GREENFIELD — It started with just six riders.
A group of cycling enthusiasts began meeting downtown once a week to take long rides through the county. A downtown restaurant offered free snacks after the rides, and more people started showing up. A few people started saying, wouldn’t it be nice if Greenfield were more cyclist-friendly? What if there were a bike tour like the Gran Fondo in Carmel?
It was like everyone had the same idea at the same time.
The city of Greenfield, Hancock Health, several local businesses, including Family Bike Chain and Griggsby’s Station, and ride organizers Chris and Matt Tanner, have combined efforts to encourage residents to enjoy cycling, from short, leisurely rides to competitive racing. The weekly bike rides aim to prepare riders for the inaugural Hancock Flat 50 on Sept. 24, a 25- or 50-mile tour of the county — but those involved plan for the effort to extend well past September.
From Hancock Health’s standpoint, getting county residents to enjoy cycling aligns with the shift in the hospital’s philosophy to preventive health care, rather than solely treating patients once they’re already sick, said healthy communities coordinator Danielle Daugherty.
“All these entities and sectors have come together, and I think it’s really great,” she said. “The collaboration of all these moving parts has been quite beautiful, honestly.”
Daugherty hopes encouraging people of all ages to enjoy cycling will not only increase the health and well-being of the community but also help people from outside the area realize what a great place Hancock County is.
Joanie Fitzwater, city zoning administrator, had become acquainted with Chris Tanner, one of the planners of Carmel’s 100-mile bicycle race, the Rollfast Gran Fondo. Fitzwater and Tanner’s discussions led to the Tanners thinking Hancock County would be a great place to bring a bike tour.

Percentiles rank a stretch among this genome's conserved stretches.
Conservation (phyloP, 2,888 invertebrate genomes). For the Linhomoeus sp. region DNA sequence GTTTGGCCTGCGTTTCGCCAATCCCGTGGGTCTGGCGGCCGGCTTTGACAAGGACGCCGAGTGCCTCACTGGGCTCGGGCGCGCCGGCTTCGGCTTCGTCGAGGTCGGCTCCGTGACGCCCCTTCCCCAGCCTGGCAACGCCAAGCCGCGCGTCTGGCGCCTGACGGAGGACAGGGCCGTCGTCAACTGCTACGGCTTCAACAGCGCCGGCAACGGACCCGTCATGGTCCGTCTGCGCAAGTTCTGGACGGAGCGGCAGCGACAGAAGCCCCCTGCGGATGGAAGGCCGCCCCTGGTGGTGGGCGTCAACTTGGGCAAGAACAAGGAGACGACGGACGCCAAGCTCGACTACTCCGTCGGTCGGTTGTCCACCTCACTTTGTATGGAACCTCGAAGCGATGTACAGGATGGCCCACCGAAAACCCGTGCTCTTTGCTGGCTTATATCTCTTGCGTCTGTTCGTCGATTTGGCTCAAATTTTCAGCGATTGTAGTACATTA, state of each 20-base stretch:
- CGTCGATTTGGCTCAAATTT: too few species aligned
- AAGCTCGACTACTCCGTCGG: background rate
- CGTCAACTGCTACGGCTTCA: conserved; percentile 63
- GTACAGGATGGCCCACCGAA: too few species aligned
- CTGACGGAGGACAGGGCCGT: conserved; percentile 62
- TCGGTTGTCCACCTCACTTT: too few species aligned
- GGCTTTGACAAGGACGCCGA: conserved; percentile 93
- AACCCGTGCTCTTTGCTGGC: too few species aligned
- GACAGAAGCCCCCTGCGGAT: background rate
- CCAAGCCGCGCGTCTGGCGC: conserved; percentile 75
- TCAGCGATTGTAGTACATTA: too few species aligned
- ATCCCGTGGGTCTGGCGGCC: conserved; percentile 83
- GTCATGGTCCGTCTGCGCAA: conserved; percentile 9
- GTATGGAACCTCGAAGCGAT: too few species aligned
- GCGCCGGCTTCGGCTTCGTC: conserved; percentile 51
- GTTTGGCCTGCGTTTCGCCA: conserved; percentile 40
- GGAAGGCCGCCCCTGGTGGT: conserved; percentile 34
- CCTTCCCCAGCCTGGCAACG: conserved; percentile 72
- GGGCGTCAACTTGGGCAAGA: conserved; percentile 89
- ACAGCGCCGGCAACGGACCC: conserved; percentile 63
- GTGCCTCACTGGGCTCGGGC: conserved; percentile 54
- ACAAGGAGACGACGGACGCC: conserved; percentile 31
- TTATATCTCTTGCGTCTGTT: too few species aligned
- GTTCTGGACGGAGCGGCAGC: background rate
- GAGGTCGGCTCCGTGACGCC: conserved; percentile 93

Encouraging cycling fit perfectly with the city’s and hospitals efforts to create a healthier community, Fitzwater said.
Adding trails and improving pedestrian areas in an effort to promote healthy living are several top priorities on the city’s comprehensive plan, and the Flat 50 will provide another avenue for people to get fit, she said.
“From the city’s perspective, community health is important to everyone’s quality of life,” Fitzwater said. “Businesses are hoping to lower health costs, and we want to do as many things as we can do to make a healthy lifestyle second nature.”
Rollfast, the non-profit organization led by the Tanners, aims to create a cycling legacy in central Indiana, said Matt Tanner.
Part of that effort includes encouraging bicycling socially and on county roads, not just on designated areas like the Pennsy Trail, said the 20-year competitive cyclist.
The Family Bike Chain, a Greenfield business that sells cycling accessories, has been promoting the weekly rides and has posted Flat 50 fliers in its windows, said Mitch Doran, the co-owner. The weekly rides have grown from fewer than 10 riders to at least 25, he said, and he hopes it’s partially through his efforts.
Ian Rossman, Griggby’s Station general manager, suspects the owner of the restaurant’s enthusiasm has something to do with it as well. Owner Chris Baggott has encouraged the weekly rides to start and finish their rides in the parking lot of the business and offers free protein plates to riders upon their return.
“I know Chris has always wanted something like the Flat 50 to happen,” Rossman said.
The inaugural Hancock Flat 50 bicycle tour will be held Sept. 24 in Greenfield. Routes are still being confirmed, but the event will offer a short kids’ ride, a 25-mile route and a 50-mile route offered. Registration is $35; the kids’ ride is free. There will be live music and food by Tyner Pond Farm. To register, go to hancockflat50.com.